Hillary Clinton’s book is titled “Living History,” but a quick scan suggests that “Hillary’s Lies” would be more appropriate. For example, Hillary was deeply involved in the abrupt dismissal of the entire staff of the White House travel office in May 1993. She says in her book she was stuck with the consequences of an off-hand comment she had made about mismanagement and waste in the travel office. She says that after an audit found the records “were in shambles” Mack McLarty and the Counsel’s office decided to fire the staff.
Billy Dale, the veteran head of the office, says there was a review, not an audit. He said he was unable to find some of the records Peat Marwick accountants sought because Catherine Cornelius, who was said to be a relative of Bill Clinton’s, had been installed in the office for several weeks and had taken some of the records home. Hillary doesn’t mention that they planned to have her take charge of the operation with the expectation that she would steer the travel business to a firm in which their close friend Harry Thomasson had an interest.
David Watkins, the assistant to the president for management and administration, was slow to execute Hillary’s wishes. In a memo for the record, Watkins said he told Mack McLarty that “Hillary had conveyed in clear terms her desire for swift and clear action to resolve the situation.” The memo says, “We both knew there would be hell to pay if…we failed to take swift and decisive action in conformity with the First Lady’s wishes.” The travel office staff was promptly fired and removed from the White House grounds.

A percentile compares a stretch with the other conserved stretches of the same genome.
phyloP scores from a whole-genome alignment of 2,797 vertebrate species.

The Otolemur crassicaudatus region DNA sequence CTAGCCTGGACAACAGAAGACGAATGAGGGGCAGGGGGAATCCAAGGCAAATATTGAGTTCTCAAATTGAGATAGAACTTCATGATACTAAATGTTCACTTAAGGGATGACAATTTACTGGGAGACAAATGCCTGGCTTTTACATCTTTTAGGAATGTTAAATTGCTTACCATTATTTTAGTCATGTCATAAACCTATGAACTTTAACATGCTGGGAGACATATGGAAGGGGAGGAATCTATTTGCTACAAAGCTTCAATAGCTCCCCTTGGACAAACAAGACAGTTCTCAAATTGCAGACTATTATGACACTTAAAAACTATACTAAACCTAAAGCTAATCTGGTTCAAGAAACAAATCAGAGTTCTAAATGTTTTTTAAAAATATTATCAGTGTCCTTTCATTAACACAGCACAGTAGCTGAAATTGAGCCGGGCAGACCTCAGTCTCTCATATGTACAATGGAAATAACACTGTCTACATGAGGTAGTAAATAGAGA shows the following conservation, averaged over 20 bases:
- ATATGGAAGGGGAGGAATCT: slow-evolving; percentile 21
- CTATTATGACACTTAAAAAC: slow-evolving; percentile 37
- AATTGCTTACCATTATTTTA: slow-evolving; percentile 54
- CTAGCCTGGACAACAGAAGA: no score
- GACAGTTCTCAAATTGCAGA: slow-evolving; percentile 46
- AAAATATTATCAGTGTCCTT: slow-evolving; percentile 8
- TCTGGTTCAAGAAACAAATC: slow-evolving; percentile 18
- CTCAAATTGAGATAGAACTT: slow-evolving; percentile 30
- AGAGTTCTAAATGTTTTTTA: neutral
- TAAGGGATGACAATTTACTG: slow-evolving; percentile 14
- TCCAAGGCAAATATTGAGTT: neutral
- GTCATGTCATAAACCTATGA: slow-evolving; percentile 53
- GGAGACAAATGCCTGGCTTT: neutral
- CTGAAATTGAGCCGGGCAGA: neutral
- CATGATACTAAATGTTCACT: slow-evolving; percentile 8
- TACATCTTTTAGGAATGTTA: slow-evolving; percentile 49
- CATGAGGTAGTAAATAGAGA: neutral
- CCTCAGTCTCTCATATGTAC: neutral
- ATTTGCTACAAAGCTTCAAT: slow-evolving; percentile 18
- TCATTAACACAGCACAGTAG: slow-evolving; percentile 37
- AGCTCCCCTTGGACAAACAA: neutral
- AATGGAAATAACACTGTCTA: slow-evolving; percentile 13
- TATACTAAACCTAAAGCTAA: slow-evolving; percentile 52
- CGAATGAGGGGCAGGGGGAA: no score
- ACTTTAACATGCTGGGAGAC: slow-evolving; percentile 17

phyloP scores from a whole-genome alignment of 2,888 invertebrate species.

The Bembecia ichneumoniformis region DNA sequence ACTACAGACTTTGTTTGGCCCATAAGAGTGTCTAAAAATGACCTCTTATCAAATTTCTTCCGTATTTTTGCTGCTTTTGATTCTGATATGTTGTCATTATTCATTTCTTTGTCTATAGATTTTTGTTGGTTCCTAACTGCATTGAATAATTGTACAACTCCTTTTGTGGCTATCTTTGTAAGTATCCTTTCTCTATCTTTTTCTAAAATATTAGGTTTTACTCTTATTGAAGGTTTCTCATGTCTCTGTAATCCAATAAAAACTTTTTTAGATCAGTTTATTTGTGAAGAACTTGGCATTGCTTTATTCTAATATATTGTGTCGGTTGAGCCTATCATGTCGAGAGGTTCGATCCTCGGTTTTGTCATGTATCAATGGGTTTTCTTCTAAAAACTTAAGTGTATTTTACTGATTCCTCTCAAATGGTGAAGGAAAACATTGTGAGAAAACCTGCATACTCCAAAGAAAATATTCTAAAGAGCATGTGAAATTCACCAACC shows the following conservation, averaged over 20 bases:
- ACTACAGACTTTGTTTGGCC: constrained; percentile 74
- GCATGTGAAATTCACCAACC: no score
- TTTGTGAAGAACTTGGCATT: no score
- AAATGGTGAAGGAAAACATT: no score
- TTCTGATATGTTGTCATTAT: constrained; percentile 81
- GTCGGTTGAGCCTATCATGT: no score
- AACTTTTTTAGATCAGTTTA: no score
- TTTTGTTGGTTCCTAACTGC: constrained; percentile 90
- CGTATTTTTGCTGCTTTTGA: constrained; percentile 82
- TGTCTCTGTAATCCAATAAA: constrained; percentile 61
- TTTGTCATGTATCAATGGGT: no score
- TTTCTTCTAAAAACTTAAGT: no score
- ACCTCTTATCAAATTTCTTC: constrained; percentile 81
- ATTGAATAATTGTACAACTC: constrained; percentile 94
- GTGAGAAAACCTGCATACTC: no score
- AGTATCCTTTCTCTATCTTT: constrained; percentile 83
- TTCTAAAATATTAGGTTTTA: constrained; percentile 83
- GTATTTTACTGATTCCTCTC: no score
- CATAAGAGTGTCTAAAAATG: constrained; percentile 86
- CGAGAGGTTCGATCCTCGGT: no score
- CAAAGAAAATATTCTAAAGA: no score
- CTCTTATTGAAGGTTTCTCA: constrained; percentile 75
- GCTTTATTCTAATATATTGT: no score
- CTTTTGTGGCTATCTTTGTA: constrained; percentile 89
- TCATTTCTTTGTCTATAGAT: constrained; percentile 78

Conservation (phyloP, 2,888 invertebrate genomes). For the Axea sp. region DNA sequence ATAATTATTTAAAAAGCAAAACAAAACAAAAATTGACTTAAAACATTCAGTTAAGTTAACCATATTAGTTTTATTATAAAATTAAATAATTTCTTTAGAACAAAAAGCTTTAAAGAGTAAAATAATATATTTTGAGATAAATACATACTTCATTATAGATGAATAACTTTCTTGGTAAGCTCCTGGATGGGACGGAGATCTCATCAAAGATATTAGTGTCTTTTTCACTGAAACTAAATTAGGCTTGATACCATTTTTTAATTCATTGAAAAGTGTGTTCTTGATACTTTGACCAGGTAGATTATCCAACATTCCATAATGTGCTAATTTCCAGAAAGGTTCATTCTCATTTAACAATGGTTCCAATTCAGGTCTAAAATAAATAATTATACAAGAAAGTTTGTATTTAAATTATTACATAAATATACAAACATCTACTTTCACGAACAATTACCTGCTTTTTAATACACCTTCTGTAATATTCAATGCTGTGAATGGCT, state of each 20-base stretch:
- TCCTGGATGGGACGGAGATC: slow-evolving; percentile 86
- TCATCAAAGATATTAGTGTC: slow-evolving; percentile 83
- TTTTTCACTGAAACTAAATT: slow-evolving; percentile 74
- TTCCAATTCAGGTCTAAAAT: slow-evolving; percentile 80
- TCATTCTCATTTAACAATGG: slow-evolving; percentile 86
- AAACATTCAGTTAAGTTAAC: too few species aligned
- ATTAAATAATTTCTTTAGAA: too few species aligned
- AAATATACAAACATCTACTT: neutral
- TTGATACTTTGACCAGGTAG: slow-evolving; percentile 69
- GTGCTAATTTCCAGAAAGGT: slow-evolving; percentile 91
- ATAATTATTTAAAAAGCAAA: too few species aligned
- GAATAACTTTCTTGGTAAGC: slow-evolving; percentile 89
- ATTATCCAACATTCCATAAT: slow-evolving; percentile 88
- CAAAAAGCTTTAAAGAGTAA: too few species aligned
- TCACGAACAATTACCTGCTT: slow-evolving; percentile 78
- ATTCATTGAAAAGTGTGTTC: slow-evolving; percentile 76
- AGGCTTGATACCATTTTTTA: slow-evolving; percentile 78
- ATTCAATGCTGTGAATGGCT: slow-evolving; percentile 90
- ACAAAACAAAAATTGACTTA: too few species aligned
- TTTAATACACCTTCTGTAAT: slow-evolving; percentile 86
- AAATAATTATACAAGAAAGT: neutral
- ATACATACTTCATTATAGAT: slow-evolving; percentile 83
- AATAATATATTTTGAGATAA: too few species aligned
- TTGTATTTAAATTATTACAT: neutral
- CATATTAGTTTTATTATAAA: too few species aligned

Bill Kennedy, one of Hillary’s Rose Law Firm partners who was on the staff of the White House counsel, asked the FBI to investigate Billy Dale to find evidence of embezzlement. They found none, but Dale and his family suffered immensely thanks to the FBI and the IRS. Neither agency came up with any evidence that Dale had embezzled or had taxable income that he failed to report.
Hillary says the Justice Department found enough evidence to indict and try Dale for embezzlement. Dale, confronted with legal bills that he could not afford, offered to plead guilty and accept a light sentence, but he said that he would not give up all that he had worked for. He said he would go to jail for three months, but he would not admit stealing any money. He was willing to make that plea in court, but he said he would go out on the courthouse steps and tell the press that he said that to save his home for his family.
His lawyer told him that would only get him more jail time. His plea bargain was offered to the Justice Department, but it was rejected and the case went to trial. With the absence of any evidence of wrongdoing and with Dennis Sculimbrene, an FBI agent who had been assigned to the White House testifying for him, it took the jury only twenty minutes to find Billy Dale not guilty. Independent Counsel Robert Ray questioned Hillary about her role in this case. He reported that her testimony was “factually false,” but he declined to prosecute her because, he said, there was insufficient evidence to get any jury to convict her.